In response to "Anne Died of Dysentery" from The Escapist Forum: I remember playing that game a lot. In the end, I learned how to "cheat" the trading system so that I could get as much as I wanted before I even started the trip.
...and I never stopped looking for ways of beating the system since.
In response to "Piano Wizards" from The Escapist Forum: If only there had been something like this while I was taking piano lessons. Around eight years of my life wasted. I have nothing to show for it. I memorized every song assigned to me and knew it by ear. I can only tell you where middle C is on the piano and on sheet music ... What a waste ... Of course I feel bad about it now. I could be playing decent piano right now if I had only focused, paid attention, etc.
Actually the article makes me want to get the software and try this whole thing over again...
In response to "Playing to the Test" from The Escapist Forum: The question of learning games shouldn't be "how can we make learning fun?" Learning is already fun. It is built into our cognitive systems genetically. The entire school system has unintentionally broken almost everything about our children's natural ability to learn through play. More on this can be found by reading about it from a teacher's perspective at johntaylorgatto.com
Applying this idea to games is simple enough. Our son, Elijah, never sees the inside of the zombie factory, and a large portion of his "learning" comes from PC and console games. A lot of parents wouldn't dream of throwing Homeworld 2 at a four-year-old; however, my theory was that the fun of the game would spur the learning of Homeworld's complex systems like upgrade paths, 3d navigation, tactics, and teamwork. My idea paid off, and Homeworld 2 quickly became one of Elijah's favorite games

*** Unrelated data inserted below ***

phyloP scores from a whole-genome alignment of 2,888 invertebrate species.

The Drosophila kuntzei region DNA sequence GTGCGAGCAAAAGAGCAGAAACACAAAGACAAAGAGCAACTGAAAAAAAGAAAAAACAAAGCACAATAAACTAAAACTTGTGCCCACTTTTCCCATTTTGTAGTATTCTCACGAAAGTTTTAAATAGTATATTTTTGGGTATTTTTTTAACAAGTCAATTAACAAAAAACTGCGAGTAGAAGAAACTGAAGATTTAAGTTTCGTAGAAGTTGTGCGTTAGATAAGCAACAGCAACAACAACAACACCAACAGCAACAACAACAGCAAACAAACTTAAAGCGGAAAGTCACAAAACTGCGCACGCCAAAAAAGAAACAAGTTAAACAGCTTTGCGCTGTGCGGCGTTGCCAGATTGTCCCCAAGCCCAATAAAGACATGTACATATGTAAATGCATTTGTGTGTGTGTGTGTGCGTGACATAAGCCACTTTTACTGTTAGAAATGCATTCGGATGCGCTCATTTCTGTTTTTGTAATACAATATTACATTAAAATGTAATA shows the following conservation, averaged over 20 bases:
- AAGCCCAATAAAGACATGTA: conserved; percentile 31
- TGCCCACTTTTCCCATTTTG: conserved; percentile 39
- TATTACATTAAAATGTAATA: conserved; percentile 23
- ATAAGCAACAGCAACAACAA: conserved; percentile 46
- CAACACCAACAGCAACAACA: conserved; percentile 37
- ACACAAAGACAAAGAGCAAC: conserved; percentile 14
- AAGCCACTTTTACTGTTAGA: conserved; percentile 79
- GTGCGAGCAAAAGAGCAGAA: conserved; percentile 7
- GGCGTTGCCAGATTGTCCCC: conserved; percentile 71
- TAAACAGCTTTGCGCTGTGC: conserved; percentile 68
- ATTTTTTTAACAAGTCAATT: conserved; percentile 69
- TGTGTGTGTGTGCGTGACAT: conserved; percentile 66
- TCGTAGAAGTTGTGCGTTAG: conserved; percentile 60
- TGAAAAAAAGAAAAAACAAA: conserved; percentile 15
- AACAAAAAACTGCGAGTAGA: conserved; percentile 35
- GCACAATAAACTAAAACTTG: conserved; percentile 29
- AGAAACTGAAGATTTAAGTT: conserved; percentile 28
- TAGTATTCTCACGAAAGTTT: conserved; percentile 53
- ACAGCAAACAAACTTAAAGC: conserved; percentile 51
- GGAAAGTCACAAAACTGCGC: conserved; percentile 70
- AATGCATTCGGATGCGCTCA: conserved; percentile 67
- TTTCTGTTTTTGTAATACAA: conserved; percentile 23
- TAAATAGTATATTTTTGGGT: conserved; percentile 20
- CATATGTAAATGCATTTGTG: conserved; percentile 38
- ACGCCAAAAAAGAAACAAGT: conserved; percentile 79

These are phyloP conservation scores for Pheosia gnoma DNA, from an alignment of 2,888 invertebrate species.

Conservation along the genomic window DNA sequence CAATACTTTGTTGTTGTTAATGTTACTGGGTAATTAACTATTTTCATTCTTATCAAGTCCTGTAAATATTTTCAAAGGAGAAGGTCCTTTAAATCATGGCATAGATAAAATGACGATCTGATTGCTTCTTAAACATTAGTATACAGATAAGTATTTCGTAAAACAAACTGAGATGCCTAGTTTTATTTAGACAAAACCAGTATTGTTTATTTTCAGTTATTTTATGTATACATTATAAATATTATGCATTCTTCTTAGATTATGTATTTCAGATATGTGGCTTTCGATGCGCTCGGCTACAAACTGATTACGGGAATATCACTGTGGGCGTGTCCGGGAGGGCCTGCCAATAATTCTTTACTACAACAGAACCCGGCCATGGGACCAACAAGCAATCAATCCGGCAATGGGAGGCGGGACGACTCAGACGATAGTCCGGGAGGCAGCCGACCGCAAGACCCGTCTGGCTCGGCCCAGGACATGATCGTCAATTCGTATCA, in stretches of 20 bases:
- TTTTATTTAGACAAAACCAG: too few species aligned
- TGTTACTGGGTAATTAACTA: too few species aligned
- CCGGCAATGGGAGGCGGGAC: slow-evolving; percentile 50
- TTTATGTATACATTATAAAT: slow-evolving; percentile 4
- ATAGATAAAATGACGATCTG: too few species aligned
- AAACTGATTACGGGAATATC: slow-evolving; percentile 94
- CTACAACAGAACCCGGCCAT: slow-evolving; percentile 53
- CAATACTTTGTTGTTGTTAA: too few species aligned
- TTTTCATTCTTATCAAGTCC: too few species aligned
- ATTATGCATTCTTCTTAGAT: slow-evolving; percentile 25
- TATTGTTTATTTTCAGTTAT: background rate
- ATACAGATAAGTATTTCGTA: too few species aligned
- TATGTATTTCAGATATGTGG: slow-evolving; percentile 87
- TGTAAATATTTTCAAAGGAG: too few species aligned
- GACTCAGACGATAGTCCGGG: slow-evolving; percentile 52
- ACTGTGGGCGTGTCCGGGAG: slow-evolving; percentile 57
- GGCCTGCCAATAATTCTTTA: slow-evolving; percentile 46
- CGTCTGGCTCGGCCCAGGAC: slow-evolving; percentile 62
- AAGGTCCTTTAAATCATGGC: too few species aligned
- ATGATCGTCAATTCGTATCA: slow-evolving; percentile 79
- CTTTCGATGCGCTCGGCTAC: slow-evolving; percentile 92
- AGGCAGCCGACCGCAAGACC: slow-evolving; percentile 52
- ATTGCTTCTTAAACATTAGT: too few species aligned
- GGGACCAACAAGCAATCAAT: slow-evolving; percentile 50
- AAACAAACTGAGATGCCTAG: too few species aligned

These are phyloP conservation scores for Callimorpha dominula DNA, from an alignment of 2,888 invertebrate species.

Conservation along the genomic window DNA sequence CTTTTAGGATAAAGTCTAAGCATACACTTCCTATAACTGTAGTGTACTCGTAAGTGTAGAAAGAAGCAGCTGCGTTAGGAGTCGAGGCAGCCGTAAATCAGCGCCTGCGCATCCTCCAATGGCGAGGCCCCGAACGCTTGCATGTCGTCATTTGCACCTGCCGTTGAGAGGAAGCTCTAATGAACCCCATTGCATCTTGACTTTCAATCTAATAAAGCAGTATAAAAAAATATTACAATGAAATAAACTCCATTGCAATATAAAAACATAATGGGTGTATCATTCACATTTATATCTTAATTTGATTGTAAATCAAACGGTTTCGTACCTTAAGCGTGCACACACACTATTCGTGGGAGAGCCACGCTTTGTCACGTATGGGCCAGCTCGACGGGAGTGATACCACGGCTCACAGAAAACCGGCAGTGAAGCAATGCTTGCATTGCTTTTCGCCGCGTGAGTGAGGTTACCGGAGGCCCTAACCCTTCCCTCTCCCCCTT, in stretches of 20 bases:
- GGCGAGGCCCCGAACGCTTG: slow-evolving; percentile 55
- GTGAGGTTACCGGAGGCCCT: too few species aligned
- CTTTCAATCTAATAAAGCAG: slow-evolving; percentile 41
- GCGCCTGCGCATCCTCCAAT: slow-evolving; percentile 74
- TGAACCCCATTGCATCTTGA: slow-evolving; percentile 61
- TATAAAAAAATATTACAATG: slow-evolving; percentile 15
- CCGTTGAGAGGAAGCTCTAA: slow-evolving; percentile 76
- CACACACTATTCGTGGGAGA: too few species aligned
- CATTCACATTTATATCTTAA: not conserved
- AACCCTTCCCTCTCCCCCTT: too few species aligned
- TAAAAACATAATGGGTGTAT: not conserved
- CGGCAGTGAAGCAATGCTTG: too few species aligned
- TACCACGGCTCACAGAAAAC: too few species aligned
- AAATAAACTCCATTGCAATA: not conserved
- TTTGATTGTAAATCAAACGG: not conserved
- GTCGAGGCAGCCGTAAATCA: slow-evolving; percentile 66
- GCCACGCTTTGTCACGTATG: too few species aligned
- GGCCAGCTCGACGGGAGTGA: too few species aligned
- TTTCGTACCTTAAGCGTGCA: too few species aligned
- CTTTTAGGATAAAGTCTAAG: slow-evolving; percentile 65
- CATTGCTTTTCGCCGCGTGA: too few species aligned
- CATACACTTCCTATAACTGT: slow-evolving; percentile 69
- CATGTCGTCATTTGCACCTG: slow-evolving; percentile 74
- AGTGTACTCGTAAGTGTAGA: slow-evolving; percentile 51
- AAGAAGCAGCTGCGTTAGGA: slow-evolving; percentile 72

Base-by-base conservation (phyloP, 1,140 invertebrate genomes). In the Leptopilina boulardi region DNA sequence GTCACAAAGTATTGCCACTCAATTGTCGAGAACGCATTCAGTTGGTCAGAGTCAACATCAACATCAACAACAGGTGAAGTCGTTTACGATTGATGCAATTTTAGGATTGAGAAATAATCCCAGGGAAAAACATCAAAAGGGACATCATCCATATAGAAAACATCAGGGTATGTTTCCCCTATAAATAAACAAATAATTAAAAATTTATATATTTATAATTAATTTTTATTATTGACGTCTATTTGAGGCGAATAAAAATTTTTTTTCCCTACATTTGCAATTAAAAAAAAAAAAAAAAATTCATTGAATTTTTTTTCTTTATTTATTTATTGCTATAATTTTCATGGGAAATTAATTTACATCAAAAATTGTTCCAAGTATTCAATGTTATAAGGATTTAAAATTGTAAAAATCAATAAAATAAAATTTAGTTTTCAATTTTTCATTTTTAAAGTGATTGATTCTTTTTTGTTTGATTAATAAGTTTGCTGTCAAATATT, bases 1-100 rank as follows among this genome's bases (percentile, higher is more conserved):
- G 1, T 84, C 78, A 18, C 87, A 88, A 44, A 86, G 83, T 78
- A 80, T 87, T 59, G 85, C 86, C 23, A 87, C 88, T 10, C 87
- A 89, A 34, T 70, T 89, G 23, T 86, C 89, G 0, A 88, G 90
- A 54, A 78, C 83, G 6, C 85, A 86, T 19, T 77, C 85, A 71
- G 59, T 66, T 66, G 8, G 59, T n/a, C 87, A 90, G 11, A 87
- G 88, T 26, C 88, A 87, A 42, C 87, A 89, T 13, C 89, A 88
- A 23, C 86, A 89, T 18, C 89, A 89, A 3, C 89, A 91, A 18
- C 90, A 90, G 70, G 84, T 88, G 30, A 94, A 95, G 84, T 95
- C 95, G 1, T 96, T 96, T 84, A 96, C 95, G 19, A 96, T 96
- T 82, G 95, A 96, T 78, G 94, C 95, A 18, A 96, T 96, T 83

My point is that educational games (with a few exceptions) are often the worst possible games to give to your kids. Full of boring drivel, the only thing they teach is a general mistrust of games. Your kids want to play what you're playing, so let them. When my dad showed me how to copy the floppies to get my own StarFlight 2 galaxy going, it was a turning point in my young life and lead me down the road to becoming a lifetime gamer and PC tinkering expert.
In response to "Learning the Gaming Way" from The Escapist Forum: Wow. That was the best article I've read all summer. I know of a couple senators who should give this a gander.
It's so very heartening to hear of Becky's improvement. It's also wonderful to know that the industry is contributing to society in ways not related to money or entertainment.
Between brain games and the Wii's potential for motor function therapy, Nintendo should think about expanding into the medical industry.
Thank you for making my afternoon!